One of the mysteries of the English language finally explained.
Submit to something disagreeable such as punishment.
accept one's punishment, take the consequences of one's actionsView synonyms
- ‘If he didn't then he should come clean and take his medicine as he so sanctimoniously advises all his politician friends to do.’
- ‘You made a call, acknowledged it was probably wrong and took your medicine with grace.’
- ‘Considering the gravity of the previous night's debacle, we thought it a good idea to return to the scene of the crime, just to see how they took their medicine.’
- ‘Yet loyal to the last, Scotland's fans are prepared to take their medicine.’
- ‘But he should write a fulsome letter of apology to the tour officials concerned, and just take his medicine.’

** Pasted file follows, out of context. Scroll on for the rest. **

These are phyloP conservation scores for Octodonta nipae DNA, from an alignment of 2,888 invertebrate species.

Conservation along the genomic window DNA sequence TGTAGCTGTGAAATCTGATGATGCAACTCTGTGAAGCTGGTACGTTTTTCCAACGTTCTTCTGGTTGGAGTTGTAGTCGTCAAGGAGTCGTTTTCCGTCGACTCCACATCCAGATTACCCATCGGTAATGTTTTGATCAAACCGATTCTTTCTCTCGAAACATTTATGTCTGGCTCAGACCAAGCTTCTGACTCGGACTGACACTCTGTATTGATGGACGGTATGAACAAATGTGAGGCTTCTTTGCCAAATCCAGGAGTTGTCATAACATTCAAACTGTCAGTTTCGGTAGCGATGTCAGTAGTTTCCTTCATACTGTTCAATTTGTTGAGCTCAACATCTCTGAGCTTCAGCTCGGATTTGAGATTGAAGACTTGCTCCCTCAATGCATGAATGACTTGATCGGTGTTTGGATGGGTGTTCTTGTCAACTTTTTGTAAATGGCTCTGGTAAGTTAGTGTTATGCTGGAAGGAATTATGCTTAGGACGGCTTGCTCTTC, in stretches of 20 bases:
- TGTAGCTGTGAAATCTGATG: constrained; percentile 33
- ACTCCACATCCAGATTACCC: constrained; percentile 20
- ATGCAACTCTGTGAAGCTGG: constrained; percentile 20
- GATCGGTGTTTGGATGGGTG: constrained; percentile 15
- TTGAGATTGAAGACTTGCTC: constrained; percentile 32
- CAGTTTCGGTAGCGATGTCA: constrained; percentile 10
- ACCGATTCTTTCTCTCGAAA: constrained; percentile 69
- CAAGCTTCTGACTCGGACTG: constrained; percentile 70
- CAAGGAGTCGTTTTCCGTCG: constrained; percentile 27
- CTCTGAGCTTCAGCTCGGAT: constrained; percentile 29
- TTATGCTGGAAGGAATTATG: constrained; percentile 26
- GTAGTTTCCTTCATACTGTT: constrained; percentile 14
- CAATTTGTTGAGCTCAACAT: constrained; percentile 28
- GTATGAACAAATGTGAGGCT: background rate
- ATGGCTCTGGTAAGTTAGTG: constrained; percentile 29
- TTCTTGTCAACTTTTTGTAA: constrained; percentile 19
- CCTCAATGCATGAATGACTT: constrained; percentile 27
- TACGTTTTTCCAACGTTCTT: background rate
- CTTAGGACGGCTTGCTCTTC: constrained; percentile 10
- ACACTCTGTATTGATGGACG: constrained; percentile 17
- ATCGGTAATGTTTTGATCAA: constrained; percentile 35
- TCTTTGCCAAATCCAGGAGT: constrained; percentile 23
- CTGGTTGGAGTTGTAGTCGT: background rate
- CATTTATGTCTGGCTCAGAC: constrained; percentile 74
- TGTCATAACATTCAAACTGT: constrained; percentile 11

- ‘Gareth took his medicine and responded with a tremendous performance - the way you would expect a professional to do.’
- ‘So I took my medicine and I'm on probation now for three years.’
- ‘As long as we have a hearing and are treated fairly, we will take our medicine.’
- ‘And he took his medicine, and learned from his mistakes, and didn't take his wounded ego to the media.’
- ‘He had an affair with a blonde teenager but took his medicine and kept his marriage together.’
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